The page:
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In Imitation Of E. Of Dorset : Artemisia - Poem by Alexander Pope (Alexander Pope)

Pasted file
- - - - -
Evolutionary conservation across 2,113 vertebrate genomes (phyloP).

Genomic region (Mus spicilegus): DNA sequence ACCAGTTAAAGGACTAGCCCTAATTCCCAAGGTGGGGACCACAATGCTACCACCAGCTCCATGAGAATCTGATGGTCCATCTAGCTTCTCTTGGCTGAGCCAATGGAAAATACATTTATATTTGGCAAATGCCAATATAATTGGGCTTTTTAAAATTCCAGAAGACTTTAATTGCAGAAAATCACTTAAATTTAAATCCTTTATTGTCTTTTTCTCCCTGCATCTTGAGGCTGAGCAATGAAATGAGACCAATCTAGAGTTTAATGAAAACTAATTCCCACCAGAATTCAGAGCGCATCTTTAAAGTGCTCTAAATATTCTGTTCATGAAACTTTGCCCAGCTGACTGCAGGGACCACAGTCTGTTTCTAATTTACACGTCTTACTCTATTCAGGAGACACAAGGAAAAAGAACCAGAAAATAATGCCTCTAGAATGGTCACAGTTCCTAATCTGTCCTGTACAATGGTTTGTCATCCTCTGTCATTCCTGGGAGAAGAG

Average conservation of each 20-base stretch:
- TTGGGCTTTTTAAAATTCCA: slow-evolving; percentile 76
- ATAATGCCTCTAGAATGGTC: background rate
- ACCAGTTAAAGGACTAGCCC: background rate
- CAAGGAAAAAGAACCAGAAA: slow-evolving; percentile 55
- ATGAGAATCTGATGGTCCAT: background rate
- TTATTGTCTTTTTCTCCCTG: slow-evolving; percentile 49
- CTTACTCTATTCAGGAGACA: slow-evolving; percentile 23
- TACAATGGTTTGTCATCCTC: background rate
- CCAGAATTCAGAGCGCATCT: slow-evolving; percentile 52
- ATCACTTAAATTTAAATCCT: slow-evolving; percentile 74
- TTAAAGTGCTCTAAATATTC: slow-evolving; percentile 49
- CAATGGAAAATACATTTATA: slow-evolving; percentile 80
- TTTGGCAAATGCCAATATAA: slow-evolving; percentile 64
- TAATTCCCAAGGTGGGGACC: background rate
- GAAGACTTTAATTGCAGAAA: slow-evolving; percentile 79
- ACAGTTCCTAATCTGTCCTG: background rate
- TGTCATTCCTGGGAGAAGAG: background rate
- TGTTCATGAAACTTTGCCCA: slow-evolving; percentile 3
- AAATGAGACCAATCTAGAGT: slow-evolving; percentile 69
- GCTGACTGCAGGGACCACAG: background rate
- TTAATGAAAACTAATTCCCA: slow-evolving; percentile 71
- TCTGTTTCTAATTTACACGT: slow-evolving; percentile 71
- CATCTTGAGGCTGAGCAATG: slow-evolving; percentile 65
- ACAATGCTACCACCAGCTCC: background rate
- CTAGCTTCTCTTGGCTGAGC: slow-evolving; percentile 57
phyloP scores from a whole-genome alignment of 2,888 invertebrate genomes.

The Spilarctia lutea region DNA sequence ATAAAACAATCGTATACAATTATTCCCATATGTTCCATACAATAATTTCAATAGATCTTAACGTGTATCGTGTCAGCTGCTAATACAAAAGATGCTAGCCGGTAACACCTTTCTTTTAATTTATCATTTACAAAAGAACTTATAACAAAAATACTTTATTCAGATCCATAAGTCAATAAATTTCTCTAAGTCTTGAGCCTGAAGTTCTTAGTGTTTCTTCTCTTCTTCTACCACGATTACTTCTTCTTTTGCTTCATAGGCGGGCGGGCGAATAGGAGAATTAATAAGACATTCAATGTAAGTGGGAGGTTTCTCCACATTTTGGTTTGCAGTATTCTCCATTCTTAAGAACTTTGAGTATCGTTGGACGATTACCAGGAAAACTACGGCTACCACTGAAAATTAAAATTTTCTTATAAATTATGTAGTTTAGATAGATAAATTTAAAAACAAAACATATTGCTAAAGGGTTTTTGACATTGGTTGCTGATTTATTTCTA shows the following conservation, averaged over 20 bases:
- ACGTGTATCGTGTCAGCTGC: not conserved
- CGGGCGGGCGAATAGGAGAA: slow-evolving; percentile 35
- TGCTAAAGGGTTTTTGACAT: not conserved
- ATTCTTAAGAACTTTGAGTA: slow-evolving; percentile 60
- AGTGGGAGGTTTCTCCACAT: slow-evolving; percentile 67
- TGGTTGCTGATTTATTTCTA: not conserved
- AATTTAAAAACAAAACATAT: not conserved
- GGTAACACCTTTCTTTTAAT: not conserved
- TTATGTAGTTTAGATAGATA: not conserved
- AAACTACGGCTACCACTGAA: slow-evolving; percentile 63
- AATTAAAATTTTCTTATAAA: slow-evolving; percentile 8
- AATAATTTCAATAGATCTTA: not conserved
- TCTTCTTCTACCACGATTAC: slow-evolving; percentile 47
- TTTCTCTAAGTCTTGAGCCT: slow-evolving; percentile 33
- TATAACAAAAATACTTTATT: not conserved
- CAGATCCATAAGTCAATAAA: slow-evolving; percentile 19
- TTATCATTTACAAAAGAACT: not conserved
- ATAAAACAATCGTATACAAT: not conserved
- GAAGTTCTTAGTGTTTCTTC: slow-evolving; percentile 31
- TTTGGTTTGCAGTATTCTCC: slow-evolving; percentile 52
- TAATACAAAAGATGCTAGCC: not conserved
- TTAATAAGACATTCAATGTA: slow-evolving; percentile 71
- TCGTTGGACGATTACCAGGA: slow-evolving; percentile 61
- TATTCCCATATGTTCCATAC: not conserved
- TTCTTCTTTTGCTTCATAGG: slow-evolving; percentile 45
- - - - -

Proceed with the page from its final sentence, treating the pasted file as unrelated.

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Tho' Artemisia talks, by fits, Of councils, classics, fathers, wits; Reads Malbranche, Boyle, and Locke; Yet in some things methinks she fails, 'Twere well if she would pare her nails, And wear a cleaner smock. Haughty and huge as High-Dutch bride, Such nastiness, and so much pride Are oddly join'd by fate: On her large squab you find her spread, Like a fat corpse upon a bed, That lies and stinks in state. She wears no colours (sign of grace) On any part except her face; All white and black beside: Dauntless her look, her gesture proud, Her voice theatrically loud, And masculine her stride. So have I seen, in black and white A prating thing, a Magpye hight, Majestically stalk; A stately, worthless animal, That plies the tongue, and wags the tail, All flutter, pride, and talk. Alexander Pope

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